getting out and putting away materials
respecting the learning of others
work quality
how to write a journal response
choosing “just right” books
giving a book talk or review
how the class library is organized
caring for materials
transiting from small groups to centers

ØStrategies and skills focused lessons focus on the standards you need to teach.  Here are a few of the broad areas you would cover in this category:  (Your lessons will probably be much more specific.)
Phonics,  example- words with the long a sound, ai, ay, a_e, eigh
Punctuation, example- how a comma placement affects the meaning of a sentence.
Word Study, example- affixes change the meaning of words, treat, mistreat, treatable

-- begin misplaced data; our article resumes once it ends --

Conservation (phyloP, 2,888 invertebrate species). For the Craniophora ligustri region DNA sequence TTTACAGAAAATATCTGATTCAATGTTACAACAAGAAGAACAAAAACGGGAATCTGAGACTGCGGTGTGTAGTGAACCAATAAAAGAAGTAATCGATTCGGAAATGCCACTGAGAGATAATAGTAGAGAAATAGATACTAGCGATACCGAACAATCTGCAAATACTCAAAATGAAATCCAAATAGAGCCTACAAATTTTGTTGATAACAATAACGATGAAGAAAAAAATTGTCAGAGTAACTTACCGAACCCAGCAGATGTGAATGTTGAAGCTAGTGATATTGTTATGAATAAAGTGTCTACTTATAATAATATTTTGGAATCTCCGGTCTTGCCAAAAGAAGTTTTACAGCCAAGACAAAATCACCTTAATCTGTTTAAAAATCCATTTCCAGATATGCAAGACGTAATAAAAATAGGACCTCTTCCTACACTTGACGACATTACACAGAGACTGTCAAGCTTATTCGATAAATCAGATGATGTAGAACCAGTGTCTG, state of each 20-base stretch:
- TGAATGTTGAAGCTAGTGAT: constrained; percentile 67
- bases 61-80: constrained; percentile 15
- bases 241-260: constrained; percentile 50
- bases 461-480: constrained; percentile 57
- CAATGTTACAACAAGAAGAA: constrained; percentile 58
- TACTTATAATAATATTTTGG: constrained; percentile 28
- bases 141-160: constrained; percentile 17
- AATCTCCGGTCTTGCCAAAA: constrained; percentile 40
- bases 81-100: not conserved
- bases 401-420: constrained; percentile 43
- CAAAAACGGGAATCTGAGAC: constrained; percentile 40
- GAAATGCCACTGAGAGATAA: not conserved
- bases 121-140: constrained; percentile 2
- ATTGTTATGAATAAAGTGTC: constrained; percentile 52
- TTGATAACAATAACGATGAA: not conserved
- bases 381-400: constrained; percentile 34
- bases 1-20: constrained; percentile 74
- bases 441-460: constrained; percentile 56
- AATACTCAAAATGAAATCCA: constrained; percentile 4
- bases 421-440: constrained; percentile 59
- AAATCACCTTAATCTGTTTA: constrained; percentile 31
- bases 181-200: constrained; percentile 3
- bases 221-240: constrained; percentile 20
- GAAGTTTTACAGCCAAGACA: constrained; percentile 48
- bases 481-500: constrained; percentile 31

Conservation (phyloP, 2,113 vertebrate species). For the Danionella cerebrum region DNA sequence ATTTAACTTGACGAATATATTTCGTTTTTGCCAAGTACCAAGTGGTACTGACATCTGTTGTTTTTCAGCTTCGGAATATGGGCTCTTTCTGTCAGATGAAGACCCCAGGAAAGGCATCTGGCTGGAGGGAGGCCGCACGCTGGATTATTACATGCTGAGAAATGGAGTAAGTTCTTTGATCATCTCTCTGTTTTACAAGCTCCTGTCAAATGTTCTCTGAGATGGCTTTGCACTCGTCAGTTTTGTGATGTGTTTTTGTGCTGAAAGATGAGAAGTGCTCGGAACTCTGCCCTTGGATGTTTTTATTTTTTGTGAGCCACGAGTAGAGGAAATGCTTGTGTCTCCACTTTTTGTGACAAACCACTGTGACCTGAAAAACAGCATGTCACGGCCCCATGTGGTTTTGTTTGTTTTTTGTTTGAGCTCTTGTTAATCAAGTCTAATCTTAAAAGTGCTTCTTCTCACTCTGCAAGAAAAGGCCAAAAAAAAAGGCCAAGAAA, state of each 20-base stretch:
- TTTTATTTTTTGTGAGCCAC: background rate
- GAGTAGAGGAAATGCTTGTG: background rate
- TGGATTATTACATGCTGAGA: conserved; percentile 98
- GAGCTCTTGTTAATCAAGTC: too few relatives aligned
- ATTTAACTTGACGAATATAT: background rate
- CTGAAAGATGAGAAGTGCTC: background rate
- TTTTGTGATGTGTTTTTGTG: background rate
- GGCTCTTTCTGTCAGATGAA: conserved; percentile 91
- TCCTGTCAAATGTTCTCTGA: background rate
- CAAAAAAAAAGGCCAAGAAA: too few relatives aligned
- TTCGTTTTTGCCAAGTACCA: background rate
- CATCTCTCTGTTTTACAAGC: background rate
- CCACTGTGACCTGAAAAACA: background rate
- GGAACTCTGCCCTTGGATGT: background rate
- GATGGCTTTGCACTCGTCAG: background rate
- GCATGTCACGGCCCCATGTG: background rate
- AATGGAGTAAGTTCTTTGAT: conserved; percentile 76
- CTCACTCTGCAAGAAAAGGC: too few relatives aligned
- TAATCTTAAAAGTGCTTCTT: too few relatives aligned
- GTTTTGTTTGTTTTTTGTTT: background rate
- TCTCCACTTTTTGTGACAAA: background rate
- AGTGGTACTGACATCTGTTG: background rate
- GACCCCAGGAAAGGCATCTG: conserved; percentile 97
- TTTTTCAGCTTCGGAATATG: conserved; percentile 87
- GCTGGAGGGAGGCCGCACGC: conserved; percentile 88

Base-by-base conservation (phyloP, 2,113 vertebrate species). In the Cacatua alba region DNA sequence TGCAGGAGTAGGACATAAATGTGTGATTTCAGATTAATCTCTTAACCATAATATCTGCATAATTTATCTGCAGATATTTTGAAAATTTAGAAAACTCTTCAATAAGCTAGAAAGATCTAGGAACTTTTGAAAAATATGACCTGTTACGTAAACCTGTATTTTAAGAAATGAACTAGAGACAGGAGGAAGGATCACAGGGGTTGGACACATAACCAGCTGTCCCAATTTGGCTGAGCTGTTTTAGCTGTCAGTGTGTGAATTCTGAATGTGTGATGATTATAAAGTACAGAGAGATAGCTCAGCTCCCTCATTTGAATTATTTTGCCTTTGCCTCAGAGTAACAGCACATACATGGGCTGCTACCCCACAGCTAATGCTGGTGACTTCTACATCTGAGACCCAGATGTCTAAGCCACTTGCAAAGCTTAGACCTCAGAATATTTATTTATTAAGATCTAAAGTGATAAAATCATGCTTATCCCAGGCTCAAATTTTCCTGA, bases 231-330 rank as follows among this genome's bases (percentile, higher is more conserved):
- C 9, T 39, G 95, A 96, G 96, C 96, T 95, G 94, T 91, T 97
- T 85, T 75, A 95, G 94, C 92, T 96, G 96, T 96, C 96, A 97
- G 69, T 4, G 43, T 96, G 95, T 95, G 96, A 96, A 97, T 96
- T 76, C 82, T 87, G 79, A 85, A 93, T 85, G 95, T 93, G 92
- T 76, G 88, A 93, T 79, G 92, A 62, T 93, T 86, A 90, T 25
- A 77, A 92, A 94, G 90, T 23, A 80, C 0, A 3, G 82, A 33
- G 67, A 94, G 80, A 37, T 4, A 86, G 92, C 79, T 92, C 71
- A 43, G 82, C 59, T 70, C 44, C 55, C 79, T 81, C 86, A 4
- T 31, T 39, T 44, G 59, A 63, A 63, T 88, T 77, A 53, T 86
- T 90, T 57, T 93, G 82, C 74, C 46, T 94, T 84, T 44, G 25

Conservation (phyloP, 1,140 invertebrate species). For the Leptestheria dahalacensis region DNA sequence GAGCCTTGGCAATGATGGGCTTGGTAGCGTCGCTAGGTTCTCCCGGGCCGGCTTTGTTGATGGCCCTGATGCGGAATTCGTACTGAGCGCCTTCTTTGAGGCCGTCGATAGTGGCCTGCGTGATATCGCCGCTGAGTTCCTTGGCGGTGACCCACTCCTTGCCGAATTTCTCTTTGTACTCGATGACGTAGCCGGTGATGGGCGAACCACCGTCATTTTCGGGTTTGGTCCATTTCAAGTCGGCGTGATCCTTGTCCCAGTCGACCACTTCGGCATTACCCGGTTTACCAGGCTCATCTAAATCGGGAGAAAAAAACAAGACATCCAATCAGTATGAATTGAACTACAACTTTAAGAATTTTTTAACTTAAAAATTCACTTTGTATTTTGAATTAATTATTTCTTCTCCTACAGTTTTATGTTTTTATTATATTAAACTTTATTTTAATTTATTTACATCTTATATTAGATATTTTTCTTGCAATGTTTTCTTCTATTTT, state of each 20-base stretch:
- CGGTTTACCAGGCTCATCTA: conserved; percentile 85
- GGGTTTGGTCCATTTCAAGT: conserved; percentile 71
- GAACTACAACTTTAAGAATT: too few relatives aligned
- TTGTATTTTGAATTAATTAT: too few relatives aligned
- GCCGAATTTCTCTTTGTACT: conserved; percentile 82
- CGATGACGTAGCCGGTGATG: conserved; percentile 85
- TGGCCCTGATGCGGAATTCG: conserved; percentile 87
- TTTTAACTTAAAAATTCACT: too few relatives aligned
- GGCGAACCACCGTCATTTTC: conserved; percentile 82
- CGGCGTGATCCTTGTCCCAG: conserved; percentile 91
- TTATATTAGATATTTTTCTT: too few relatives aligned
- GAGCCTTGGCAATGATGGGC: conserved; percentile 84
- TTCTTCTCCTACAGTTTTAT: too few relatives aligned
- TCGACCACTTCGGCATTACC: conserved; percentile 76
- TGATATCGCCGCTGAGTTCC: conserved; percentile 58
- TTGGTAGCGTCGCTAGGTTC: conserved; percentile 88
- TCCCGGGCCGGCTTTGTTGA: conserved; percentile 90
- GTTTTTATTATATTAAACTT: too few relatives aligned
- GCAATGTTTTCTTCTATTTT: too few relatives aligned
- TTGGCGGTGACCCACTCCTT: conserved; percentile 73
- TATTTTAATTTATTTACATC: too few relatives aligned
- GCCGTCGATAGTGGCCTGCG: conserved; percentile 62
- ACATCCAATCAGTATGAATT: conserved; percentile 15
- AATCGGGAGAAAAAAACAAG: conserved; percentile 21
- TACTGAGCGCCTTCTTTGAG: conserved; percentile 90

Comprehension, summarizing, using a SWBT organizer
Text structures, example- how to use a glossary, index, and table of contents
Fluency, example- using voice tone to express a character’s emotion

ØThe third category of focused lessons is literary analysis.  These lessons focus on different genres and understanding the techniques authors use when writing different genres.  Here are a few examples of focused lesson topics:
Story elements, example- how the setting affects the plot
Text organization, example- problem/solution organization of fiction stories
Word choice, example- how words set the mood of the story
Genre studies, example- characteristics of a specific genre
Responding to literature, example- how a character made you feel

Common Text